The last scene we saw provided a little additional gameplay, with Carter piloting a shuttlecraft with the Resolute's science officer, Commander Westbrook, as his passenger. You get to control the shuttle through the sequence, dodging asteroids and other hazards as you make your way toward a marker ahead. The sequence keeps things relatively simple--don't expect to buzz the Resolute's bridge or blast through the asteroid field at high speed--but it was a nice change of pace to pick a path through the asteroids, giving the feeling that you do have to be at least a little on the ball to avoid crashing.
While you're flying, the two crewmates discuss the Resolute's new crew additions. Westbrook asks Carter about how he's getting on with Chovak, and you have the chance to complain, gossip, or seek Westbrook's advice. At the same time, Westbrook has some belly-aching to do about Rydek. In general, the scene feels designed to put you in an awkward position--do you trust Westbrook with your actual opinions, and therefore maybe become friendly with him or ingratiate yourself to him, or do you choose to be more diplomatic, while also possibly alienating him?
All three scenes captured what Star Trek is really about: the people boldly going where no one has gone before, rather than the machines they use to get there or the weapons they take with them. Resurgence is clearly familiar with the greater Trek franchise and a lot of its lore, and fans who are well-versed in '90s Trek in particular will feel right at home in the story. That said, I got the impression that you don't need to be a Trek nerd to enjoy Resurgence's story; the trappings of Star Trek are there, but this is a new story about an original crew, dealing with a couple of original alien species and their problems. Yes, there are a few familiar elements, with Spock being the most obvious, but the writing seems geared toward making sure anyone can keep up with the story and its broader and ideas and themes, not just the kind of people who know what a warp nacelle is.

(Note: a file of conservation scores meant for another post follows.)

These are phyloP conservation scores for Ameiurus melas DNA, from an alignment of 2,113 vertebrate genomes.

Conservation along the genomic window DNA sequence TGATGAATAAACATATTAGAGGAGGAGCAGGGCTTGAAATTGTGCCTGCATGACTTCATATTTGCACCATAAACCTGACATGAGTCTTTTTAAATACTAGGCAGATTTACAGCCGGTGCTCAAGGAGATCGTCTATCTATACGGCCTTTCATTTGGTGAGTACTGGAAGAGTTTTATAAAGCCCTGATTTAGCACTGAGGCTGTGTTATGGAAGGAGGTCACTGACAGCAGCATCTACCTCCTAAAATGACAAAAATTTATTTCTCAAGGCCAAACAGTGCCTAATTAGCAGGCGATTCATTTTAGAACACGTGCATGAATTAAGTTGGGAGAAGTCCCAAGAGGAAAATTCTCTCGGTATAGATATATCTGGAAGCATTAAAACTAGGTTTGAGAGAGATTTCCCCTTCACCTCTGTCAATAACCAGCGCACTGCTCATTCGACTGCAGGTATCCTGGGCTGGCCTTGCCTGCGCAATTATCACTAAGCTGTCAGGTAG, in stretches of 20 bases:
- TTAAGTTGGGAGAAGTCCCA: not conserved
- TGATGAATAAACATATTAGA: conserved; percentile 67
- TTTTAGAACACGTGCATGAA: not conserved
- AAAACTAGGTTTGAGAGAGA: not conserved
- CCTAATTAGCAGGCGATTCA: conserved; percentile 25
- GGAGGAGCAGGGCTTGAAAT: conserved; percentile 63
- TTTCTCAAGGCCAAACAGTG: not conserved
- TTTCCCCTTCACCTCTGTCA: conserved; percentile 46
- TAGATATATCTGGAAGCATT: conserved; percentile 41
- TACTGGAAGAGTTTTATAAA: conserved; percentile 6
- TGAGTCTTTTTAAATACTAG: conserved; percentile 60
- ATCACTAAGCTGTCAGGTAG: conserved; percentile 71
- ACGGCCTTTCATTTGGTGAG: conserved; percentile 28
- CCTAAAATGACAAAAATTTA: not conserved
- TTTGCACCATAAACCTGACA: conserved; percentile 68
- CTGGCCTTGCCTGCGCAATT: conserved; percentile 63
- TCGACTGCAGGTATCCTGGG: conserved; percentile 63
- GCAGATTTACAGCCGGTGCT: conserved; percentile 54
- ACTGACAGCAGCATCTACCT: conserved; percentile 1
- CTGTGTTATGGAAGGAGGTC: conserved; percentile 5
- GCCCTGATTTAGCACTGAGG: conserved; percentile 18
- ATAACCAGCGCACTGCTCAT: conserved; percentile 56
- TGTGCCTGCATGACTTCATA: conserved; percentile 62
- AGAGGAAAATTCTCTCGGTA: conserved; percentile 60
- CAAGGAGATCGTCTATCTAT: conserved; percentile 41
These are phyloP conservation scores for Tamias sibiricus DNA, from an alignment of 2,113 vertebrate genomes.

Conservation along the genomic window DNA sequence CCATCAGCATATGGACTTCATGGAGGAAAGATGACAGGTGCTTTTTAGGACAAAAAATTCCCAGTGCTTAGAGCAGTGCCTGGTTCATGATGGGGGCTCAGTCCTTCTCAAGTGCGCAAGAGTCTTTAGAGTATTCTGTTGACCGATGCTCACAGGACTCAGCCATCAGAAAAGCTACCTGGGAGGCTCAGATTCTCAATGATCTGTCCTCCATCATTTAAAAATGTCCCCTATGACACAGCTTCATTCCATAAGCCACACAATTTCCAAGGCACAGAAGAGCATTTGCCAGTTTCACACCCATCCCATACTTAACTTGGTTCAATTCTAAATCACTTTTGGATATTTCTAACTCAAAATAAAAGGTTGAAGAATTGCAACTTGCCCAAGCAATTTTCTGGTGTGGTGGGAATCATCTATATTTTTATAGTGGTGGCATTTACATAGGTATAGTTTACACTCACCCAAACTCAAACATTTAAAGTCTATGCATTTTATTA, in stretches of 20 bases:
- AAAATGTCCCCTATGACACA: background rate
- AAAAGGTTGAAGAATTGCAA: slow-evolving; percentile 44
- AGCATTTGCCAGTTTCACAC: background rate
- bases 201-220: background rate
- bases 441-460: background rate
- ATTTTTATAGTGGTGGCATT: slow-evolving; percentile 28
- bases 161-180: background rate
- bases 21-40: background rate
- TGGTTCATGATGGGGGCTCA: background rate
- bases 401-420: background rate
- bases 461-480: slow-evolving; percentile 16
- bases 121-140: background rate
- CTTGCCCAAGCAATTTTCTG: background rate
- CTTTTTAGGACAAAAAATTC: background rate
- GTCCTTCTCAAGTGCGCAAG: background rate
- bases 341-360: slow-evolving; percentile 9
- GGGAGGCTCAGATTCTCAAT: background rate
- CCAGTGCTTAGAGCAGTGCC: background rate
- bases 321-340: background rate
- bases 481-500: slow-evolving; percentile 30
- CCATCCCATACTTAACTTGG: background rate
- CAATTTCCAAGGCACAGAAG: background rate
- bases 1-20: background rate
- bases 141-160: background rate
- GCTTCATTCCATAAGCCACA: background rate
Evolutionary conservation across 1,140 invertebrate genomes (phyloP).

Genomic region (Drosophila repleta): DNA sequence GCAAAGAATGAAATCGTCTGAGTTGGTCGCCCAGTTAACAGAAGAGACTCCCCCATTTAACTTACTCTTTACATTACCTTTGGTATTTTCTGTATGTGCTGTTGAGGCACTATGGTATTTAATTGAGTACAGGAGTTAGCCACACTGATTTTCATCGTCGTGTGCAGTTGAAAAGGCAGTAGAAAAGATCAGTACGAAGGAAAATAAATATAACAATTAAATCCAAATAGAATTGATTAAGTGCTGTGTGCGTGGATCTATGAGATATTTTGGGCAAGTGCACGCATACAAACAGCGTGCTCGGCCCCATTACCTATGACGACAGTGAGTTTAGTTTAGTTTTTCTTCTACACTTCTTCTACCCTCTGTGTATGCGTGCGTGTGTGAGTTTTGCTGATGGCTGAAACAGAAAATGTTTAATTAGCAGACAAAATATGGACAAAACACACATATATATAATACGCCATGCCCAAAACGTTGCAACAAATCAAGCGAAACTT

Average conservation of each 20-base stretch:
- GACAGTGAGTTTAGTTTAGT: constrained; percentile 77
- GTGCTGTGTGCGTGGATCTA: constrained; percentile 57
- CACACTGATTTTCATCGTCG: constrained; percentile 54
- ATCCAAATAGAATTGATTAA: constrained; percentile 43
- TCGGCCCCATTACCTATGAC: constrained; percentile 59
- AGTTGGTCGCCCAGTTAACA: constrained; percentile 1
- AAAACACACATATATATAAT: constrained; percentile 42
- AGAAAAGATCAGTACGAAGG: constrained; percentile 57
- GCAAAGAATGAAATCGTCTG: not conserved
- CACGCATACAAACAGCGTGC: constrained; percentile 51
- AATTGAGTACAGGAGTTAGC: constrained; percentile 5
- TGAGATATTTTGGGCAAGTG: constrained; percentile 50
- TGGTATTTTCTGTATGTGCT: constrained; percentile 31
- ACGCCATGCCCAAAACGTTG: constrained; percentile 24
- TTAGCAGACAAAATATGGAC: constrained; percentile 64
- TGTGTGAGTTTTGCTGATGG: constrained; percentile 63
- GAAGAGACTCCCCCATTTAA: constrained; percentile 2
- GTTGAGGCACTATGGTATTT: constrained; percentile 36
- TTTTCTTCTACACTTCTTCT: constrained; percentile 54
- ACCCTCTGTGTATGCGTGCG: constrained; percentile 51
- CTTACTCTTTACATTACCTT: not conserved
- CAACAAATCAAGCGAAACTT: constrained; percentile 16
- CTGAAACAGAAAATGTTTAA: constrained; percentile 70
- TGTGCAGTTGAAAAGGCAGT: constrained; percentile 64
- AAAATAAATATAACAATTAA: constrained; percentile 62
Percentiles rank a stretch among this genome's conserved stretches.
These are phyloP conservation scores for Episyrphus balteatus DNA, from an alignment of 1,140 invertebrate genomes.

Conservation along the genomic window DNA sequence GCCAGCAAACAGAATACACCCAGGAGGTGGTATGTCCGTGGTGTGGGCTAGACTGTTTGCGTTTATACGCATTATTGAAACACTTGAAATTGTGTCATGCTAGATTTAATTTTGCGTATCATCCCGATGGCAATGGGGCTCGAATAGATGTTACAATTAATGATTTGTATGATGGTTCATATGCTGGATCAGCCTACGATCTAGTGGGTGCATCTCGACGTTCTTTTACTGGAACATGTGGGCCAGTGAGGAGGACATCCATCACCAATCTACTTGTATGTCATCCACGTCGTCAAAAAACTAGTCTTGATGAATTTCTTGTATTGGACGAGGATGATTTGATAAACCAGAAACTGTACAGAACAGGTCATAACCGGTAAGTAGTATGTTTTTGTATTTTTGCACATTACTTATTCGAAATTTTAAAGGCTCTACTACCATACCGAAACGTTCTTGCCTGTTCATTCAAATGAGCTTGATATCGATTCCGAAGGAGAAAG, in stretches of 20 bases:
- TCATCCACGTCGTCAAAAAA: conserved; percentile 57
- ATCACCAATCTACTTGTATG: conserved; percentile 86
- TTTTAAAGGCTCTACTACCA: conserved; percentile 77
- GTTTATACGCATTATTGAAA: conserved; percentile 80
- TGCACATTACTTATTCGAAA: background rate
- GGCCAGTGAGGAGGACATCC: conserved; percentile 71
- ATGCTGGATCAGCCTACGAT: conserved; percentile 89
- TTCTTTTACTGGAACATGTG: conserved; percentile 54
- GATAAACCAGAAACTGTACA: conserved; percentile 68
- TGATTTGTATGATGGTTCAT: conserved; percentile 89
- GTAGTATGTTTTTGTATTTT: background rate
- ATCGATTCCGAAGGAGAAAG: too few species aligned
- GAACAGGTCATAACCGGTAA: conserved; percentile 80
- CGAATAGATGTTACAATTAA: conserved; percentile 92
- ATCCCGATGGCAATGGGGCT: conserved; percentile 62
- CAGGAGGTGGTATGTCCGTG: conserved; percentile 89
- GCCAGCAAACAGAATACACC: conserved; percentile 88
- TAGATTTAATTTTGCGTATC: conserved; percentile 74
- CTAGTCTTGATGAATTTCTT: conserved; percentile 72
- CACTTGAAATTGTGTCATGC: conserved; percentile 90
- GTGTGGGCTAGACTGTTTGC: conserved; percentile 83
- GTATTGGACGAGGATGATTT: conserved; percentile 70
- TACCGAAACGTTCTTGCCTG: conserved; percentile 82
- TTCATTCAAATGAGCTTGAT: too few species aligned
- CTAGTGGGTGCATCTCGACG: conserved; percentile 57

Though our time with the game was short, Star Trek: Resurgence definitely looks as though it's capturing what makes Star Trek so enduring, as well as what garnered Telltale such a devout fan-following during its heyday. The game will release sometime later this year, launching on PC, Xbox One, Xbox Series X|S, PlayStation 4, and PlayStation 5.